Synod 2016 Recommends Pastoral Advice for Same-Sex Marriage

After a long-anticipated debate on a report from a committee that had for three years studied how to respond pastorally to the legalization of same-sex marriage, Synod 2016, the general assembly of the Christian Reformed Church, recommended very little of the advice that came from the majority of the committee.

Instead it recommended advice from two dissenting members of the committee, advice that was much more restrictive. Jessica Driesenga, representing the minority position, noted that their disagreement with the main report focused in three areas: whether clergy may in any circumstances officiate at same-sex weddings, whether officebearers, including ministers, elders, deacons, and commissioned pastors may participate in any other way in same-sex weddings, and whether the members of same-sex couples can be members in good standing of a church. To each of these situations, the majority report did not give a categorical no, whereas the minority’s advice, adopted by synod, drew the lines strictly.

Synod 2013 appointed the Committee to Provide Pastoral Guidance re Same-Sex Marriage with the mandate to give guidance to members and clergy about how to respond to same-sex marriage. The committee was explicitly instructed to stay within the guidelines of a Synod 1973 decision that distinguished between desire for someone of the same sex, which was held not to be sinful, and acting on the desire, which was held to be sinful.

It was apparent early on that many delegates were drawn to the stricter guidelines. Brady Mulder, Classis Lake Superior, said that the minority report offers clarity to biblical foundations. “That minority report follows God’s Word as highest authority.” Andrew Zomerman, Classis Hamilton, said it gives a loving way forward by pointing people back to Scripture.

Chris Kwak, Classis Pacific Hanmi, speaking through an interpreter, said that the minority report offered advice that he could share with Korean friends and family. But, he said, they would find the majority report confusing.

For others, the guidelines from the minority are too restrictive. Jenny Hengeveld, Classis Northern Illinois, talked about how she had “been blessed by so many same-sex attracted people.” She said of a same-sex couple, “They had been the hands and feet of God to me. Recently they visited me and asked if it would be okay to come to my church. I didn’t know if I could say yes. . . .”

Jack Roeda, Classis Grand Rapids East, brought synod back to Synod 1980, at which it was decided that divorced people could be admitted to the church. He spoke of belonging, a theme of Synod 2016, and accommodation. Belonging requires accommodation, Roeda said. “We know people who are constitutionally created so that they feel and experience same-sex attraction. Perhaps we should accommodate such people.” The minority report, he said, doesn’t struggle with that.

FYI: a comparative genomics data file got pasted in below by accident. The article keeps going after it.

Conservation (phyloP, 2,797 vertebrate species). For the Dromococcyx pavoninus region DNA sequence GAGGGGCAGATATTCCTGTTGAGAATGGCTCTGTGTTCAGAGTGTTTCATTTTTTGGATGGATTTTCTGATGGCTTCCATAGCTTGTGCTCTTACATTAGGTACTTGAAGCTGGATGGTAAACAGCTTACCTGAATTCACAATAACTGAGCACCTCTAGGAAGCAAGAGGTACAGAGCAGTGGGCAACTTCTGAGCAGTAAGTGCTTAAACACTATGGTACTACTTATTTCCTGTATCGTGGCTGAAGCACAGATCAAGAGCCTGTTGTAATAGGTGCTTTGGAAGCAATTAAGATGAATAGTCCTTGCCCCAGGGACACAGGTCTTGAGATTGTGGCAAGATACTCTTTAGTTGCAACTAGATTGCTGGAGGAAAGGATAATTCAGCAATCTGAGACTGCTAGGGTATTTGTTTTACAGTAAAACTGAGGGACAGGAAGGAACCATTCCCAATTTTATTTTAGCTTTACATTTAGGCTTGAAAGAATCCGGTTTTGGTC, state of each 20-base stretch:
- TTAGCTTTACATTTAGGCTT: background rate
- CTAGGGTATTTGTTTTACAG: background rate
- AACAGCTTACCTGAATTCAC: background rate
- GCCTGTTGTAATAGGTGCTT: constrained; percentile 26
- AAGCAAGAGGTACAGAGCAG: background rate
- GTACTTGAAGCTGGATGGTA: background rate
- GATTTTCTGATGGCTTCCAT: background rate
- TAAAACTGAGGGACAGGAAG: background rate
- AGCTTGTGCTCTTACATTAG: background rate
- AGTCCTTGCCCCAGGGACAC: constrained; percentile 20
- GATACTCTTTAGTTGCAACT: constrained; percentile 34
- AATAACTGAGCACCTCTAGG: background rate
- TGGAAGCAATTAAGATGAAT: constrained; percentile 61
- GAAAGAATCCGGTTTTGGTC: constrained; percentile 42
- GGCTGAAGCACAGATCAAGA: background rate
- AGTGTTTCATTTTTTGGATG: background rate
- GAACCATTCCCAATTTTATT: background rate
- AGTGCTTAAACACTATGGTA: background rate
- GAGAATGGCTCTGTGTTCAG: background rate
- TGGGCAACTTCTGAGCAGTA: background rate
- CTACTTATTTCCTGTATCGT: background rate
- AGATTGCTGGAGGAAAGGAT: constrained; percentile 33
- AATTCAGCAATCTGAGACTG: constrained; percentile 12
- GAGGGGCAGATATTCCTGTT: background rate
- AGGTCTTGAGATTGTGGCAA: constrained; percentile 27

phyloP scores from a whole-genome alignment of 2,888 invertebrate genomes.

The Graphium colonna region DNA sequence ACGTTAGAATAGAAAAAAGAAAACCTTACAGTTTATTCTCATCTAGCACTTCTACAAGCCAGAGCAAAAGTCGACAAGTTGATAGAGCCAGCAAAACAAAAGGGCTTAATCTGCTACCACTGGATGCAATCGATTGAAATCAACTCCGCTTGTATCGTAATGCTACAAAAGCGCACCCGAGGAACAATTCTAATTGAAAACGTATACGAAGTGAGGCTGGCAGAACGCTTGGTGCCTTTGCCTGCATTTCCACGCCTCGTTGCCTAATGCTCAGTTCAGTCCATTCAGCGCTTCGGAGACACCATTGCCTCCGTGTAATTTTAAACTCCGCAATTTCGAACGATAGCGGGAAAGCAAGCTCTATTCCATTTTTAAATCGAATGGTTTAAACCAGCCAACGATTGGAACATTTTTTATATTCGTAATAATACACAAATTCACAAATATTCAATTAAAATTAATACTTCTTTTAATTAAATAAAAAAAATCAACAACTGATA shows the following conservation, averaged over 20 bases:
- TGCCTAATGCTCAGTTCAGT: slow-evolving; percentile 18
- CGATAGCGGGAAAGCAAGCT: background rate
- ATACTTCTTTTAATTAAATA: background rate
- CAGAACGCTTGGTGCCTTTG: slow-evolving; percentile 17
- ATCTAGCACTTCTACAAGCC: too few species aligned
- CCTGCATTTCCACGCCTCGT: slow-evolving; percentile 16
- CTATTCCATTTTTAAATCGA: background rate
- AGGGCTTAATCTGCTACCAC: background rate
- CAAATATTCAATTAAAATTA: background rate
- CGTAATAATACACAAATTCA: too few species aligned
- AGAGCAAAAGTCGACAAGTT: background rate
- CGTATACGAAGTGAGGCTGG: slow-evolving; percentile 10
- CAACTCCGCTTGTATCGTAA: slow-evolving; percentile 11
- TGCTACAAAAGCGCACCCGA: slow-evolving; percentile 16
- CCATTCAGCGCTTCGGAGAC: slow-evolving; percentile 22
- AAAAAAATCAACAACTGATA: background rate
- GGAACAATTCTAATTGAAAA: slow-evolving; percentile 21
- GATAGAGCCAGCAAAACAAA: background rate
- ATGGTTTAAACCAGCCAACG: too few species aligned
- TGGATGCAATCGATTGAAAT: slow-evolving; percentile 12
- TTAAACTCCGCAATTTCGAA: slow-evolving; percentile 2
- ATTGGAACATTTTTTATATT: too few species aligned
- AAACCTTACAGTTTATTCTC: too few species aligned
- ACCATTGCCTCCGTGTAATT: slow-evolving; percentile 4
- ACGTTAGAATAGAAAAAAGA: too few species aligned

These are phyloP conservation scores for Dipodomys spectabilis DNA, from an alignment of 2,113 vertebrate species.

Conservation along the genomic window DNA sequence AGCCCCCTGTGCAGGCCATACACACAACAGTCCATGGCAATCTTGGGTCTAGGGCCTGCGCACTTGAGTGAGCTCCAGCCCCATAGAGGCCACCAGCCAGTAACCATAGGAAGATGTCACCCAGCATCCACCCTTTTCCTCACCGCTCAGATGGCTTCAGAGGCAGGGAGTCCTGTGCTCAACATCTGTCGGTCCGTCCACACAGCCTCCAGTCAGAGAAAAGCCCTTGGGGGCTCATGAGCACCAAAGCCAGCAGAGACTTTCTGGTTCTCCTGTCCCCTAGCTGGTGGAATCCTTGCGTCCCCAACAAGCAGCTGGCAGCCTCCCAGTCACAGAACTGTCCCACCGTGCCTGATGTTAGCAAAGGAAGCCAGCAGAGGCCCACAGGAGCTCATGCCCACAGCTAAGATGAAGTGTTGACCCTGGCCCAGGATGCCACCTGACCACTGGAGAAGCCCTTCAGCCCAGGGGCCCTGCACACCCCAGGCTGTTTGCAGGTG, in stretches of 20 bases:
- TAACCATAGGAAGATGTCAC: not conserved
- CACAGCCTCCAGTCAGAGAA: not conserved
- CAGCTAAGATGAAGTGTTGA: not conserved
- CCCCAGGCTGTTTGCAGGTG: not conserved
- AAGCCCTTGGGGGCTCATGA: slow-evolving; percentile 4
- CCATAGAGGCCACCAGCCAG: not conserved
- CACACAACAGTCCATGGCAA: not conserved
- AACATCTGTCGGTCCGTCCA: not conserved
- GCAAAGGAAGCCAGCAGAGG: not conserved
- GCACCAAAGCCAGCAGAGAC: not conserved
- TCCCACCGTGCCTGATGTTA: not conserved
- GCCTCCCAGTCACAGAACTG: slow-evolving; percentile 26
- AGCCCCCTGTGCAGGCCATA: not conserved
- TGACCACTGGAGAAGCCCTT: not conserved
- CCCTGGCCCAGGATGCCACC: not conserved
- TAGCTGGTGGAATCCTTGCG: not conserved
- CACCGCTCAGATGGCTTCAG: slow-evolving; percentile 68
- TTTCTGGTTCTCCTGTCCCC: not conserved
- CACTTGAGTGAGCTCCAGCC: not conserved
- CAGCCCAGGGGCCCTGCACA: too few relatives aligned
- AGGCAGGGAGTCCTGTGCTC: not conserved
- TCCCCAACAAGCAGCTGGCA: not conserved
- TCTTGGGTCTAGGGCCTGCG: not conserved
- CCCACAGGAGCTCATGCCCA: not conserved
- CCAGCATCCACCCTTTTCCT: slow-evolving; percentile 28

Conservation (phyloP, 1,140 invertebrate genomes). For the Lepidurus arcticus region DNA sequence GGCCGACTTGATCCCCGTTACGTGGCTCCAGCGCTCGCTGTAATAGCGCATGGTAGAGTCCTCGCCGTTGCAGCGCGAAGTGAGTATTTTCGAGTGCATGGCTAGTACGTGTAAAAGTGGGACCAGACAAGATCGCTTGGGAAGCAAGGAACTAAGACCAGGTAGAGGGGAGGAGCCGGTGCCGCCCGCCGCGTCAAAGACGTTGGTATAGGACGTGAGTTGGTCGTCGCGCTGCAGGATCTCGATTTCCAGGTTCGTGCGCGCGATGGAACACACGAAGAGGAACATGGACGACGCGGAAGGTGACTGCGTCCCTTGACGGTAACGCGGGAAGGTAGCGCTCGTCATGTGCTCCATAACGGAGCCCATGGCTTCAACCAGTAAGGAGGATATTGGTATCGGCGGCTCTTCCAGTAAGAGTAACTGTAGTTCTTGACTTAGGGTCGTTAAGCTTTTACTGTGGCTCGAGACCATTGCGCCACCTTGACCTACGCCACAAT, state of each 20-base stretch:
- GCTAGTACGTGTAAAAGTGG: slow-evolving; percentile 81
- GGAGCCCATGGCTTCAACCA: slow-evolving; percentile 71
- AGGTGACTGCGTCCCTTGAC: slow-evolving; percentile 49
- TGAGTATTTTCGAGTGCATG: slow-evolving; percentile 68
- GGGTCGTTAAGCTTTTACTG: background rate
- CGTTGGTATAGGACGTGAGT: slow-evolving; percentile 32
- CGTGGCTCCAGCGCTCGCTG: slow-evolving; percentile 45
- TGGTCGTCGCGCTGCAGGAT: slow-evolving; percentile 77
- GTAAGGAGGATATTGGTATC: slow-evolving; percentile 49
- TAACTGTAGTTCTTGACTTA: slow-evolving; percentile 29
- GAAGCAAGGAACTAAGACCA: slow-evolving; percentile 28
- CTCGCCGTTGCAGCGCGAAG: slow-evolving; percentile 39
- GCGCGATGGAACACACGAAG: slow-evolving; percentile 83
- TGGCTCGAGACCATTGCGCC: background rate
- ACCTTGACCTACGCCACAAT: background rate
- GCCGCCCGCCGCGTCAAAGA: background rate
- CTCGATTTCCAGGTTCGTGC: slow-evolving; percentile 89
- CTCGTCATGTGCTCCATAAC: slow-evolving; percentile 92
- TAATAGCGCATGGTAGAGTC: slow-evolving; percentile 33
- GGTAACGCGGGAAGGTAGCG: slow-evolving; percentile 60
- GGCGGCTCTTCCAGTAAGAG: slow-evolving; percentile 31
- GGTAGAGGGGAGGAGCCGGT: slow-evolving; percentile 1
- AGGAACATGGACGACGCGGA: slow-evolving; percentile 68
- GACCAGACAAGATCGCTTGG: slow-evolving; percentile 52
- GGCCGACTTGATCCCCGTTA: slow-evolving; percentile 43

For some, it is time to revisit the 1973 decision. Bud Ipema, Classis Northern Illinois, said, “I’ve watched the committee do great work within a dysfunctional mandate. To stick us with ’73 and say that we cannot look beyond or before ’73 is to give a dysfunctional mandate. We’ve had 43 years in the Christian community of some of the best biblical and theological study on issues of same-sex attraction. I would hope that synod would see the need to give a really good biblical study.” He added, “I cannot figure out in my 50 years of practice how it’s possible to give love and see it received in the presence of exclusion. I don’t know how that’s done. We must learn to love with inclusion.”

Rolf Bouma, the chair of the study committee, expressed the fear that in recommending the minority report, the synod was setting policy. He said, “The minority report doesn’t caution; it prohibits.” But what does “participating” mean? he asked. Does it mean dancing at the reception? He asked the synod to “give some freedom, some trust.”

The question arose of whether the minority report could stand by itself since it differed from the main report in only three areas. Bouma said no. He said, “[I’m] hearing people treat the minority report as a stand-alone report.” By not recommending any part of the larger report, Bouma added, “this does a disservice to the church, a violence to the work of the committee.”

Matt Ackerman, Classis Lake Erie, who said that 20 of the students in his campus ministry were watching the video feed because they care so much, praised the report for offering “pages and pages of information to promote informed discussion of how we can engage our culture with truth and grace.”

By the end of the debate, it became clear that few minds were being changed by speeches on either side of the issue. After more than two hours, delegates voted 110-71 in favor of the more restrictive advice. Synod added quickly a motion to add a reference to that advice in a supplement to Article 69-c of the Church Order, which specifies that “ministers shall not solemnize marriages which would be in conflict with the Word of God,” offering same-sex marriage as an example of such marriages.

In a final act for the evening, the synod, having not recommended much of its advice or recommended most its material to the churches, thanked the study committee.

About the Author

Clayton Libolt is interim pastor of CrossPoint Church in Chino, Calif.

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Comments

This was disturbing to watch. It was ungracious to the committee and unhelpful to the denomination.